Heyward Shepherd was an African-American killed at Harpers Ferry on October 17, 1859, by John Brown’s raiders. In life, Shepherd was a porter at the local railroad station and a property owner in nearby Winchester, Virginia. In death, as a free black man ironically killed by abolitionists during a raid to liberate slaves, he became a symbol to people who believed John Brown’s mission had been wrong. Because he was shot while at his job, Shepherd also came to symbolize blacks loyal to the South.
In 1920, the United Daughters of the Confederacy and the Sons of Confederate Veterans decided to erect a memorial to Shepherd. Opponents were concerned over the intent of the monument, then called the Faithful Slave Memorial, and delayed its placement at Harpers Ferry for a decade. The Heyward Shepherd Memorial finally was sited near the scene of Shepherd’s fatal wounding and dedicated on October 10, 1931. The event drew a sharp reaction from W.E.B. DuBois and the National Association for the Advancement of Colored People and proved divisive at black Storer College, whose administration participated in the dedication.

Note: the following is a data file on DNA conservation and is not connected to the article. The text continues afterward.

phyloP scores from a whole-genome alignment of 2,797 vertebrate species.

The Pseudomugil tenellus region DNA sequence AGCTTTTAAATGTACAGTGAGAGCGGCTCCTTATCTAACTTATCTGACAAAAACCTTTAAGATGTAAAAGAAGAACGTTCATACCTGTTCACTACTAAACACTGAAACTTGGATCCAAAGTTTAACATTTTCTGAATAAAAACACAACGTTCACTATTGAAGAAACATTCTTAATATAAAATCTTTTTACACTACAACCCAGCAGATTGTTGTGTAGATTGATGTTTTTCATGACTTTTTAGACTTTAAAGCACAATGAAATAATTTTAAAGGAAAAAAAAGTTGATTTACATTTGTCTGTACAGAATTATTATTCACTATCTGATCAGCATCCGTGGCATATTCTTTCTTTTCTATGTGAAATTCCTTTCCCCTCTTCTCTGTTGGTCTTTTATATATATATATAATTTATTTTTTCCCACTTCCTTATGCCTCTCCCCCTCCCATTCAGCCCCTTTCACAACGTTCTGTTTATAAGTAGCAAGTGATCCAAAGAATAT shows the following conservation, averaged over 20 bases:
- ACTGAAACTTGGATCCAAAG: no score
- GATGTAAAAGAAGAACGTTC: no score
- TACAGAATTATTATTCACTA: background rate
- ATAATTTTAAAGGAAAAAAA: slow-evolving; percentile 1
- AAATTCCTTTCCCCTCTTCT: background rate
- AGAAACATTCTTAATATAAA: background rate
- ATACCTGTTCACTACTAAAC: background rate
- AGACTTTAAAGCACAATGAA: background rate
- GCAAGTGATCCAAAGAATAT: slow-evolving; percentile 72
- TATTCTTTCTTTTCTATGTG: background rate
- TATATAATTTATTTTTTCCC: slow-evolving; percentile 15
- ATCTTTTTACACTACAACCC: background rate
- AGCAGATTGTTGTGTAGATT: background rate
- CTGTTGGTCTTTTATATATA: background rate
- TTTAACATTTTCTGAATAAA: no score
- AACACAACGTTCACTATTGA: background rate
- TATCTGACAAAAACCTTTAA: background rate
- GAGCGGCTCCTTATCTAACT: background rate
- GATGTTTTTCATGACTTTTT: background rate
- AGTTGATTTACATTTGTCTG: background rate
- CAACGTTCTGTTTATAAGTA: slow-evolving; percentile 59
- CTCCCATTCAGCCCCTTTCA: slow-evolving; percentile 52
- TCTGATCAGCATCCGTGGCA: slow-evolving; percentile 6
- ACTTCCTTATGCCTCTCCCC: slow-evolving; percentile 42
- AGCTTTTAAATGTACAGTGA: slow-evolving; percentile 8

This Article was written by Mary Johnson
Last Revised on December 08, 2015
Johnson, Mary. An 'Ever Present Bone of Contention': The Heyward Shepherd Memorial. West Virginia History, (1997).
Cite This Article
Johnson, Mary "Heyward Shepherd." e-WV: The West Virginia Encyclopedia. 08 December 2015. Web. 30 March 2017.